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Will short sales save the housing market?

(MoneyWatch) COMMENTARY Foreclosures are down and short sales are up, but what does this mean for the real estate market as a whole?

The answer depends on who you ask.

But first, some background: Short sales occur when a lender agrees to sell a home for less than what is owed on the mortgage. The lender forgives the difference, and the borrower unloads a home they can't afford.

In an effort to avoid adding to their already large portfolios of bank-owned homes (REOs), lenders are beginning to seriously consider short sales as an alternative to foreclosure. According to a Bloomberg report released Tuesday, banks including Wells Fargo and JPMorgan Chase last year started giving away cash to select homeowners who agreed to do a short sale instead of allowing the house to fall into foreclosure.

Experts at the National Association of Realtors (NAR) hear the short sale process is becoming more streamlined, which is good news for buyers and lenders. This more organized process means short sales can be unloaded quickly -- relative to foreclosures -- instead of sitting on the market for a long period of time.

(Typically homes spend more than a year from the date of the first missed payment until the gavel falls on the foreclosure sale, but in places like New York, a bank can take nearly 3 years before foreclosing on a property.)

Like foreclosures, short sales can hurt home prices in the neighborhood. According to NAR, short sales typically sold for 17 percent below market value in February. That's a steep price cut, but less than the average 22 percent discount for foreclosure sales.

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Given that short sales typically recover more money for lenders, you'd think that short sales would be the preferred way of unloading distressed property. They don't add to banks' REO inventory, they don't sit on the market as long as foreclosures and the impact on home prices is not as substantial as that of a foreclosure.

If foreclosures don't sell at auction they become bank-owned property, or REOs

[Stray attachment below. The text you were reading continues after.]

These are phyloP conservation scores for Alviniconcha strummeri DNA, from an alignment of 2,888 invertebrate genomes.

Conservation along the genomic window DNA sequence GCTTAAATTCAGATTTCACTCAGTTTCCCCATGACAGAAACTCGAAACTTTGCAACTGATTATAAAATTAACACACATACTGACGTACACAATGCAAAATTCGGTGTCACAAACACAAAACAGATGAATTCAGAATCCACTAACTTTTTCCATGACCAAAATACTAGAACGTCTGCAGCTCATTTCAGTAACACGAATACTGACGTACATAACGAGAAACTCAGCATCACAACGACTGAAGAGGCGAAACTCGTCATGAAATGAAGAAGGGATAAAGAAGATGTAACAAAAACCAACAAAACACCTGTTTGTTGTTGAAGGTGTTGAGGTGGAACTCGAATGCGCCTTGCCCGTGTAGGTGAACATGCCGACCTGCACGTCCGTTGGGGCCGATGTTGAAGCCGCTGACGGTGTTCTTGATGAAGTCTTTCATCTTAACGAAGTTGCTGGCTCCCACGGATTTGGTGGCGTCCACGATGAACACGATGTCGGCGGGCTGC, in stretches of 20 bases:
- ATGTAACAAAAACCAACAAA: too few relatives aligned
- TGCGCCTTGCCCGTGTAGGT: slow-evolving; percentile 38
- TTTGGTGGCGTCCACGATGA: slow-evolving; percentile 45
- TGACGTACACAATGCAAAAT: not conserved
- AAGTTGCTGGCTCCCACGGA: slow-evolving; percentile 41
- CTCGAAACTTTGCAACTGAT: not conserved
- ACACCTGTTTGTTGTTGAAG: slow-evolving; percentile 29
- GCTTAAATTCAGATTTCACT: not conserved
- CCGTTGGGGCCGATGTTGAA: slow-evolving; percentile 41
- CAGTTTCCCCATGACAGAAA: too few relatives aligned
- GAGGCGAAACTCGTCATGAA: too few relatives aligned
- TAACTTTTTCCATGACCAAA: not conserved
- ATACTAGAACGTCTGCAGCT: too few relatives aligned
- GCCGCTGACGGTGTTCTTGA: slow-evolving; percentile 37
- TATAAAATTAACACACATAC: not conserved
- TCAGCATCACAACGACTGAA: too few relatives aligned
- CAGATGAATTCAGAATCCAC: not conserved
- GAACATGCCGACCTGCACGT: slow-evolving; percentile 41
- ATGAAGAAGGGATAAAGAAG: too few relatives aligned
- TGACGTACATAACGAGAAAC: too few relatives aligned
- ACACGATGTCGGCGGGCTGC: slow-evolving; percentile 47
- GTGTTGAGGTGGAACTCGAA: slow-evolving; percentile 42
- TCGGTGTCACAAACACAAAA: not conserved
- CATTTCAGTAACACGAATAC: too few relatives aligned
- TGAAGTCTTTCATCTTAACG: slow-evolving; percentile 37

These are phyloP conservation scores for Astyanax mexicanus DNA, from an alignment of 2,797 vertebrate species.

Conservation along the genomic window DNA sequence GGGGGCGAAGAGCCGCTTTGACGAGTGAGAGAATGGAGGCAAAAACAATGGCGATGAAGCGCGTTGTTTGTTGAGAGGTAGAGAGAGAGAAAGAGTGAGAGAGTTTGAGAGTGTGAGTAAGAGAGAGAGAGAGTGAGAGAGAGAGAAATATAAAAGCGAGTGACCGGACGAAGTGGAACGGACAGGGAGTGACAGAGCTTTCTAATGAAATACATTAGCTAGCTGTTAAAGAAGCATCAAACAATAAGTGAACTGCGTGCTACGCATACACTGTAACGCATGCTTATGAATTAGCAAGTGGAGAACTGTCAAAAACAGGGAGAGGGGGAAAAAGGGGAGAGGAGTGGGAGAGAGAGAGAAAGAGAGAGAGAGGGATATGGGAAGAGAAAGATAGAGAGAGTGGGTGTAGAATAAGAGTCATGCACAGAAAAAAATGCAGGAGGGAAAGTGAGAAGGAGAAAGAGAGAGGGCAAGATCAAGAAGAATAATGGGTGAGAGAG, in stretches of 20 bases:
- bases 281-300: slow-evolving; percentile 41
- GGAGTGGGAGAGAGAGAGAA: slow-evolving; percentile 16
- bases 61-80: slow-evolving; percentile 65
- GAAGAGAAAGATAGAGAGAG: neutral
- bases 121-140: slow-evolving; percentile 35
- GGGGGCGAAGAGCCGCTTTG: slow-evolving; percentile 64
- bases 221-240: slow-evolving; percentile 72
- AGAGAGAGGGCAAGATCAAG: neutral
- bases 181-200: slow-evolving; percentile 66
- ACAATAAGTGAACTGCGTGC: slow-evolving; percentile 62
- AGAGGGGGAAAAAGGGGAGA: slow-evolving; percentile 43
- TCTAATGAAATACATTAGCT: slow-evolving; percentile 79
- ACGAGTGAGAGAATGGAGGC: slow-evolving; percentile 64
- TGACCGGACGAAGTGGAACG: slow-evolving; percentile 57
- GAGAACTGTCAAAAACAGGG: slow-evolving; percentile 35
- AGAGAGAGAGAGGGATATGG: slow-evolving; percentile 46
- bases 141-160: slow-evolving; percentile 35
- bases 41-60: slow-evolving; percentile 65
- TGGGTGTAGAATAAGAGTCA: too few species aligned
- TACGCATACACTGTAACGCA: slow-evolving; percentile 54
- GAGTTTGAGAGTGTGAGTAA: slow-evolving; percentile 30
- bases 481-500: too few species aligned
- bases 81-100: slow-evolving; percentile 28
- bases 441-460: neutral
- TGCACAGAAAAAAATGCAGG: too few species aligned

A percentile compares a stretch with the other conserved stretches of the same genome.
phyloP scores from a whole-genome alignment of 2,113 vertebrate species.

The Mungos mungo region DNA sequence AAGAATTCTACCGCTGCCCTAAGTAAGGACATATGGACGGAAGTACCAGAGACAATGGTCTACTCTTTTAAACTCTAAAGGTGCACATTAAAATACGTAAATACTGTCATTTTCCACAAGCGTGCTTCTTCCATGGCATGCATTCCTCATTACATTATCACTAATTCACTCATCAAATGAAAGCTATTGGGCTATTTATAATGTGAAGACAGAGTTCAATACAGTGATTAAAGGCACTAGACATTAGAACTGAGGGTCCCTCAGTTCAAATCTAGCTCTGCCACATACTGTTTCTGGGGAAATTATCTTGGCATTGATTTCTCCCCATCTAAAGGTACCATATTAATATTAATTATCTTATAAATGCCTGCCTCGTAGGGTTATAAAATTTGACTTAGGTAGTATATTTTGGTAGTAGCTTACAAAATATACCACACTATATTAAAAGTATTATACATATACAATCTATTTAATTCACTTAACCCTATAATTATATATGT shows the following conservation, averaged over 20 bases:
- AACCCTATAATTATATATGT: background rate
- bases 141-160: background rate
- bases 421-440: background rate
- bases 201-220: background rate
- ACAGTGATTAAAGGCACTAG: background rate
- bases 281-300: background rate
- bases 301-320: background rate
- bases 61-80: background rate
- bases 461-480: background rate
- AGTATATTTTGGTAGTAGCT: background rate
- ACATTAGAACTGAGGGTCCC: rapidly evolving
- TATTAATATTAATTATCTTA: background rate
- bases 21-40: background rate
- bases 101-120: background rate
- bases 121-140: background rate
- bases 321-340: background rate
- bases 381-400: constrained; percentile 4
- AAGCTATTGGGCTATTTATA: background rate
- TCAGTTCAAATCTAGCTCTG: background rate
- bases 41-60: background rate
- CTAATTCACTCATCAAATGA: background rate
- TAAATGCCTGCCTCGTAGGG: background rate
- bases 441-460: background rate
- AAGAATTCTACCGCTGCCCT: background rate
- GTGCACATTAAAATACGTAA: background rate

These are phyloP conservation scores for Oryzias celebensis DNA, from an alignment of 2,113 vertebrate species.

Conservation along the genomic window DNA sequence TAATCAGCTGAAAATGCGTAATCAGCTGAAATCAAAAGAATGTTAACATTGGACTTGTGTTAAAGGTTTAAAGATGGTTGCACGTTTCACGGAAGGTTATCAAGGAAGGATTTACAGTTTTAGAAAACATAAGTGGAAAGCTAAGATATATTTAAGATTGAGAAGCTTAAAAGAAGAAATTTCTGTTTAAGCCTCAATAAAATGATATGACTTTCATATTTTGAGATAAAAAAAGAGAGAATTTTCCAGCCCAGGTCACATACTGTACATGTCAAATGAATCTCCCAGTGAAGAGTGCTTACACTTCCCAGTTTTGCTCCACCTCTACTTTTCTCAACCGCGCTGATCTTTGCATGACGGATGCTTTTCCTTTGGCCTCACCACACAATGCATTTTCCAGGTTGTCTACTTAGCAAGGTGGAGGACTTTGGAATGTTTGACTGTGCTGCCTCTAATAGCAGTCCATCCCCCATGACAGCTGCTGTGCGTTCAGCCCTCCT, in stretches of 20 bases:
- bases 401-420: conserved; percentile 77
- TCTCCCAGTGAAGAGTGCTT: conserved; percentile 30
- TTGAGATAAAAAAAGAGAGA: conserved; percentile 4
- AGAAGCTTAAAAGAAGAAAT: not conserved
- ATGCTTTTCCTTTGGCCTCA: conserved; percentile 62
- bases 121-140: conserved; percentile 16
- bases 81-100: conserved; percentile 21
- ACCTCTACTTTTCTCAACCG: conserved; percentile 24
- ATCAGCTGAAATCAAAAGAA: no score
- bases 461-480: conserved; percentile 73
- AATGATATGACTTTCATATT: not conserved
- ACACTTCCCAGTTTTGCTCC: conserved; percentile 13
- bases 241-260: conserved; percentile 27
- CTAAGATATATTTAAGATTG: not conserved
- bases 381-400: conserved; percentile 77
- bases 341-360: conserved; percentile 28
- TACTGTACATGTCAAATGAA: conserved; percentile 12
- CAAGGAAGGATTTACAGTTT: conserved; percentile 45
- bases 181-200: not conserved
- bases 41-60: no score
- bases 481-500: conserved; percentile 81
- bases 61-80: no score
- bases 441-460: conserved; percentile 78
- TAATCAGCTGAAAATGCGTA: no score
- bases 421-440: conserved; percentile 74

But you'd be wrong. Since the housing bubble burst, the sale of foreclosed homes has far outpaced short sales. But that is beginning to change. On Tuesday, Bloomberg reported data from Lender Processing Services (LPS) which indicated short sales had surpassed foreclosure sales for the first time, by 4.2 percent in January -- the most recent data available.

Jonathon Weiner, a vice president in the applied analytics division of LPS, told Bloomberg "It's a fairly recent phenomenon that short sales have been increasing." Short sales should be the dominant way of disposing of distressed property, Weiner said, because they can be processed quicker than foreclosures.

What does this mean for the real estate market?

An increase in short sales could mean that home values will fall further, faster. Weiner tells Bloomberg LPS' "baseline scenario is home prices will hit bottom by the end of this year," based on the fact that short sales now outpace foreclosures.

But not all analysts agree we've hit that threshold.

Walter Molony, a spokesman for NAR, said in an email that although NAR data does show an uptick in short sales for February, foreclosure sales still dominate the distressed market. Short sales rose to 14 percent market share month-over-month in February, but foreclosure/REO sales still lead at 20 percent. Moreover, the recently approved $26 billion foreclosure settlement means more than a million additional foreclosures are about to be pushed through the pipeline.

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Why the disparity of data? Molony attributes the difference in findings to methodology and the measurement period. Home price, foreclosure and short sale data for March is set to be released this week. These data sets may shed more light on whether short sales are indeed picking up and if they are surpassing the number of foreclosures sold, even if it turns out to be temporary.

Foreclosure sales have outpaced short sales since the burst of the housing bubble

NAR has urged the lending industry to streamline the short sale approval process, and recently commended the Federal Housing Finance Agency (FHFA) for issuing new rules to expedite the process. The guidelines require servicers of Fannie Mae and Freddie Mac loans to respond to short sale offers faster, making a final decision within 60 days of receiving the purchase request.

"As the leading advocate for housing and homeownership, NAR knows that delays in approving short sale requests remain a significant challenge for Realtors and consumers and often results in canceled contracts and the property going into foreclosure," NAR president Moe Veissi said in a press release Wednesday. "Realtors greatly appreciate FHFA's efforts in establishing a timeframe for responding to sellers and potential buyer offers to help streamline the short sales process."

Regardless of whether or not they're outpacing the sale of foreclosures, the uptick in short sales and faster processing time could signal a positive turn in housing crisis.

Short term, more short sales mean home values will remain low, or fall further. But over time, plowing through short sales could mean we'll see fewer homes wind up in foreclosure or as REOs, which would push down home prices even more dramatically. At best, we avoid another big wave of foreclosures that would send home prices spiraling down even further, something no one wants to see, least of all homeowners who pay their mortgage on time each month.

If you're a homeowner and have questions about whether you qualify for a loan modification or refinancing under the Home Affordable Refinance Program (also known as HARP 2.0), contact the Homeowner's HOPE hotline at 1-888-995-HOPE or go to

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